Weekend in the IA-MN-SD Tri-State Area | August 22, 2020
The month of August was exactly as hot and humid as you’d expect for a Midwest summer. However, we weren’t adjusted to it at all. We hadn’t seen temps or humidity that high since…well, last summer when we were on the mainland. It was tempting to hide out in the air conditioning, but we happen to know what comes after August…and how quickly fall gives way to winter. There’s nothing like the changing seasons to motivate us to get out and enjoy each one while we can! We certainly haven’t had that kind of motivation for a while.
Curtis really wanted our first weekend trip to be up to the Sioux City area, or maybe even the IA-SD-MN tri-state area. I’m pretty sure he just wanted to claim some of my ‘pink counties’ on our joint county map, but that’s ok, I still have plenty that I’m sure I’ll keep for a long time. 😉 We made a list of all the parks and trails we could possibly check out and found there was way too much for one weekend — that’s always a good sign, right? We also realized that our last-minute planning style wasn’t ideal during the summer because most campsites were booked. But we were fortunate enough to find one that was technically a ‘canoe-in’ spot, which we contacted the park about and they said it was alright to park our car in a nearby lot.
We packed up and set off for our weekend adventure bright and early on Saturday morning. We drove into Iowa and headed North on I-29. Our first stop for the morning was Preparation Canyon State Park in the Loess Hills. Here we hiked a 2 mile loop that went through a prairie and a forest. The best thing about Iowa state parks is that all but 2 of them are free, so it never hurts to just drive in and check one out. While we were hiking, it started raining, but the high tree canopy kept us from getting wet and it helped to keep the temperature down. If you’re interested in seeing our trail recording, check it out here.
From the trail head, we drove around deeper into the Loess Hills on dirt country roads eventually making our way to the ‘highest point of Monona County’. We weren’t expecting much to begin with, but it ended up being a pretty cool lookout over the Loess Hills and Missouri river valley. There was a trail that followed the ridge with unobstructed views all around which we followed until it came to a deep cut before turning back around.
After finding our way back to the interstate (and stopping to see the Monoma County Courthouse), we were indecisive about what else we wanted to do today and what to save for tomorrow. Eventually I made the call that we should just drive to Pipestone National Monument because it was the furthest North and we still had plenty of sunlight left today. We took I-29 into South Dakota, drove around Sioux Falls, and then East on I-90 into Minnesota. Just like that, we had visited 4 states in one day! That was a fun concept for us, considering how much time we’ve spent in only one state over the past four years.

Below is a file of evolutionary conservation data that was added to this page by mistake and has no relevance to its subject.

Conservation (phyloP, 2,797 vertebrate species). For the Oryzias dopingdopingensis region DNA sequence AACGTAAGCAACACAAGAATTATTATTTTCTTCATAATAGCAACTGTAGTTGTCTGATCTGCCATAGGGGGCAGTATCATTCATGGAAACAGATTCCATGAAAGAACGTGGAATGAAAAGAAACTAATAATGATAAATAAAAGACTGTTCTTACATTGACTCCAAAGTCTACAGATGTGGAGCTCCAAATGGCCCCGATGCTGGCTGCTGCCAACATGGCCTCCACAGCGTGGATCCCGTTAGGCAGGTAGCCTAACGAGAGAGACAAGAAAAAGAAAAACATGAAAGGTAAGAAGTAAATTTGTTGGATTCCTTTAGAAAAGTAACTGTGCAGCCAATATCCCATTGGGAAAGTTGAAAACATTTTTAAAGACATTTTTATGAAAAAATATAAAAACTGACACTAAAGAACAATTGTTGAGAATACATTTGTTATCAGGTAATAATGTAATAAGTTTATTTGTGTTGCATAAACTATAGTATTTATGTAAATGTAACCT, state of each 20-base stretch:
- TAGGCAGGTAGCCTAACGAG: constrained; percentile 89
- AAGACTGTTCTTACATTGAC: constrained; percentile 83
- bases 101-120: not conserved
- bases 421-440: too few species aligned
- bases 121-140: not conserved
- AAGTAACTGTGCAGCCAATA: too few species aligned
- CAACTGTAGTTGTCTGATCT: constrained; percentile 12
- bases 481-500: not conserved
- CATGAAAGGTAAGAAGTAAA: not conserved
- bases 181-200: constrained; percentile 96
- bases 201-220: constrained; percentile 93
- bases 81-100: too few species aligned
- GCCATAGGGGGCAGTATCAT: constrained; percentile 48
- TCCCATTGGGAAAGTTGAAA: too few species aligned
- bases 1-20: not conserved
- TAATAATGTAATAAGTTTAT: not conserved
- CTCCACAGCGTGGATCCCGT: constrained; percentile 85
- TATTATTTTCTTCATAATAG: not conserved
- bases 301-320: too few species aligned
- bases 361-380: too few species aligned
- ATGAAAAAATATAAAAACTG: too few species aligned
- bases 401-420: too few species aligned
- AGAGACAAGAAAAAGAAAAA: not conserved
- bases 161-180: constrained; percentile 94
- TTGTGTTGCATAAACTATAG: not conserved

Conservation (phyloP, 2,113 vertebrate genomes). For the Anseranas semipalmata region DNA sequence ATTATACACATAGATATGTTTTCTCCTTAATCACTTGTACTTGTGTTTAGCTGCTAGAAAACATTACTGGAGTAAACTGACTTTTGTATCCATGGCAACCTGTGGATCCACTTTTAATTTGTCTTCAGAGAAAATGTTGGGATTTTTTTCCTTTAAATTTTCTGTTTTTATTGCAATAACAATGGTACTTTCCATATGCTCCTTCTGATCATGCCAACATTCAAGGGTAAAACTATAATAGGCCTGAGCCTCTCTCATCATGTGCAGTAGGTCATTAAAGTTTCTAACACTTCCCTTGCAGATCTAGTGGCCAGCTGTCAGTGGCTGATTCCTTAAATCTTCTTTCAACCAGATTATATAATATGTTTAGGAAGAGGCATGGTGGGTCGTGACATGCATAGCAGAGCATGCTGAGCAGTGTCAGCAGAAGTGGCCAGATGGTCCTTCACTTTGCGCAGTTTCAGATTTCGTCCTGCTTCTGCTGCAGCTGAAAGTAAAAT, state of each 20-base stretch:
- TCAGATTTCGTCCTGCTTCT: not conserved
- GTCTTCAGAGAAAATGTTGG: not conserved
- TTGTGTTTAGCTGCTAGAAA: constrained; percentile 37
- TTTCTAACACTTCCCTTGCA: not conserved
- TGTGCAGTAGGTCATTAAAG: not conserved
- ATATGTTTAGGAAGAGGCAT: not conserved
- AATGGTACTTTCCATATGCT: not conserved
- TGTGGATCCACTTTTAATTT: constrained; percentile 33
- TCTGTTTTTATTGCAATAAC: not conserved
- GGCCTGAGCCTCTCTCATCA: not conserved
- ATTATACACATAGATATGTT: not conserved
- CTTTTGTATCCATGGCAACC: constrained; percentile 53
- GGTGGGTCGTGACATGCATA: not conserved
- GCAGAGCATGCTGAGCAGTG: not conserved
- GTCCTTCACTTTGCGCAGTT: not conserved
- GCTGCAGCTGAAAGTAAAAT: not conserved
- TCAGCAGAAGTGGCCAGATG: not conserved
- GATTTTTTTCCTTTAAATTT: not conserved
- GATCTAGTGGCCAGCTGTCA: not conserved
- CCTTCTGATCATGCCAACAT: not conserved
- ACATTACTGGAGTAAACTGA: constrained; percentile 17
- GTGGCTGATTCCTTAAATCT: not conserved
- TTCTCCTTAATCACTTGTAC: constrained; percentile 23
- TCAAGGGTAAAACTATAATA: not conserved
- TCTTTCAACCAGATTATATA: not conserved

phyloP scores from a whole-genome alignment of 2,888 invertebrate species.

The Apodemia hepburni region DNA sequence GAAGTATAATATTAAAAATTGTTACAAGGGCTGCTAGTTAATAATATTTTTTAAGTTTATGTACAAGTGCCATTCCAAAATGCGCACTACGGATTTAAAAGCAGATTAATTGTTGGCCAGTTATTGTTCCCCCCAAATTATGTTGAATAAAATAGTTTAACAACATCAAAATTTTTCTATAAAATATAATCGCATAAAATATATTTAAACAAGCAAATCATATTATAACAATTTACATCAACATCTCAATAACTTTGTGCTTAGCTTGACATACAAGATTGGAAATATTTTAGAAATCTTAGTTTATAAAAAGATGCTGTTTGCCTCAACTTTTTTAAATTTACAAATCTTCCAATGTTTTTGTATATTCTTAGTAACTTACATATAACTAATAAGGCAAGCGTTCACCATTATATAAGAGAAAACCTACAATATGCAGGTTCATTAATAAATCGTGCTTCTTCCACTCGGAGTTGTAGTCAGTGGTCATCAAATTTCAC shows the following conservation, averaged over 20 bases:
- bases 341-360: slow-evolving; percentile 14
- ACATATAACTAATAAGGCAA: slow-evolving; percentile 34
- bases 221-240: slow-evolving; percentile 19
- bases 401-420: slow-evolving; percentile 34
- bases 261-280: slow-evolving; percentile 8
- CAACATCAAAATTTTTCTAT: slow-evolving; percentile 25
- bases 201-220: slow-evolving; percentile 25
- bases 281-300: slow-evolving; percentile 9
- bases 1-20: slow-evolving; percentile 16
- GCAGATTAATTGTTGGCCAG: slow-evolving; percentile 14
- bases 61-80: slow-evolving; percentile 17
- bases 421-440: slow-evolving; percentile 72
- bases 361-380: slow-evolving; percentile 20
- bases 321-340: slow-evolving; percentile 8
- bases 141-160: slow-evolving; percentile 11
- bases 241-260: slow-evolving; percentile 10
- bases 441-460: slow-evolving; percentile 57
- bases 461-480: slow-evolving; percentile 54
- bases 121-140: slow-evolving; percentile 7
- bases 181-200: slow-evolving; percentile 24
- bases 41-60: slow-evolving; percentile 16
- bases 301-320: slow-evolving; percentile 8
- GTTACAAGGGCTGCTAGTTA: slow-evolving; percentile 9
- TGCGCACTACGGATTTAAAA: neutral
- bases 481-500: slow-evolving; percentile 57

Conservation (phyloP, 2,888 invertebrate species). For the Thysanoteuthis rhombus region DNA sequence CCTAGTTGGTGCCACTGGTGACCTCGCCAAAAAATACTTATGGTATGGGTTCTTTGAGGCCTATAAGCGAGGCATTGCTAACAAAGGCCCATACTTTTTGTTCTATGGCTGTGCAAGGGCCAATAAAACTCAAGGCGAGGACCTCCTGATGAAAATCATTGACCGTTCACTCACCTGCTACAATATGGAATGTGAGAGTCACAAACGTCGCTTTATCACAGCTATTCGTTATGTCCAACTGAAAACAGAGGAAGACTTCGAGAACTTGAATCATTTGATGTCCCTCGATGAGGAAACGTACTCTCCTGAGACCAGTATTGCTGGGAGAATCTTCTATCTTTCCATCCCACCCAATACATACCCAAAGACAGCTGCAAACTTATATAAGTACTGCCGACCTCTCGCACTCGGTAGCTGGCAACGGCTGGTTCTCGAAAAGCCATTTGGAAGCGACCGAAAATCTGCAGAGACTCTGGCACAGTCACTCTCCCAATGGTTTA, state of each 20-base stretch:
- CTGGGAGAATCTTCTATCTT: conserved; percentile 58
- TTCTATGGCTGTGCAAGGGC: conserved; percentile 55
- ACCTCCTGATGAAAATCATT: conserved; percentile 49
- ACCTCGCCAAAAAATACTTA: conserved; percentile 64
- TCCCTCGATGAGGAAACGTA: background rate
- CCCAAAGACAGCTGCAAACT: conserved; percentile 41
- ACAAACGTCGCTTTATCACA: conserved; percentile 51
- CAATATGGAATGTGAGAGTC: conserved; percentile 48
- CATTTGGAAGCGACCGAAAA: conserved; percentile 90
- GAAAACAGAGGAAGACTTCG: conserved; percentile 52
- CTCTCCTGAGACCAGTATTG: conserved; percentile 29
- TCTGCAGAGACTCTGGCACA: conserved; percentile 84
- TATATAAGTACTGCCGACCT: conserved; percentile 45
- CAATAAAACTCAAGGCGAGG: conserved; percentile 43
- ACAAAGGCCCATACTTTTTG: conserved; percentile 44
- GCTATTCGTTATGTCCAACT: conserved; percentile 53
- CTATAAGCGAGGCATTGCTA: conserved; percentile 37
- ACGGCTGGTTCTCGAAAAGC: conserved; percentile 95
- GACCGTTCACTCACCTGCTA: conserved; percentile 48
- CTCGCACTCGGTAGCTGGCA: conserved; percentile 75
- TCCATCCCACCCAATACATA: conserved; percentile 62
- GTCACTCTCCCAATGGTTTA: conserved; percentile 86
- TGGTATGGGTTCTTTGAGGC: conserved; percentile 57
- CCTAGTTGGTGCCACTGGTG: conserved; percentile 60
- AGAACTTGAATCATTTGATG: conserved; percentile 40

Once in Minnesota, we took MN-23 North to Pipestone. We stopped briefly to see the Pipestone County Courthouse, then drove to the park. The visitor’s center was closed, but the park was still open and we were able to do a mile long loop hike with Charlotte.
This area is significant to the Plains Indians due to the prevalence of a soft red claystone that was integral to their mythology and religious ceremonies. The Siouxan and other tribes would travel to this area, where, do to the tilt of the geological layers, there was a relatively exposed seam about a mile long. They would quarry out slabs of the rock and then carve them into the T shaped ‘calumet’ pipe associated with plains tribes today – hence the name Pipe-stone. These pipes then became traded across the upper plains and with American expansion into the region, spread across the continent as a novelty item. Today the tradition continues with Siouxan artisans still allowed to quarry the stone. Of note, most if not all of the exposed rock in the pictures, around the loop hike, and all the buildings is NOT pipestone, but rather hard Sioux Quartzite which acts as a capstone for the pipestone underneath.
We really enjoyed the loop trail — starting behind the visitor’s center, it went through prairie to the tall red walls, passed a waterfall and across the creek. Here is our trail recording.
Following our hike, we followed the Pipestone Creek and Sioux Quartzite to the Southwest back into South Dakota. There, we hiked a half mile loop through the steep cliffs at Devil’s Gulch Park, famous for a daring escape by outlaw Jesse James, and then drove to Palisades State Park where we hiked the Balancing Rock Trail next to Split Rock Creek. It was definitely unique to follow along the water as it traveled through flat, open prairie, then through essentially a canyon, and come out into prairie again on the other side. Maybe a place to go kayaking in the future?
But Charlotte decided afterwards that we had hiked quite enough for a day and requested we just sit in the grassy area and do nothing, so we did just that until we could convince her to get back in the car.
The day was winding down, so we began our drive to our campsite in Newton Hills State Park — but not without a few short stops. Driving through Canton, SD, we came across yet another county courthouse (#3 for the day) and stopped for a picture. Then we drove back into Iowa and down another country road until we found the IA-MN-SD tri-state marker, where we could say we were standing in 3 states at once. There certainly aren’t points like this in Hawaii!
Finally, we drove to our campsite and set up for the night. We made some hash on our camp stove, and Curtis discovered our site came with a plum tree. We watched the sunset and then retired to our tent. We enjoyed a quiet night camping in the country with this site all to ourselves!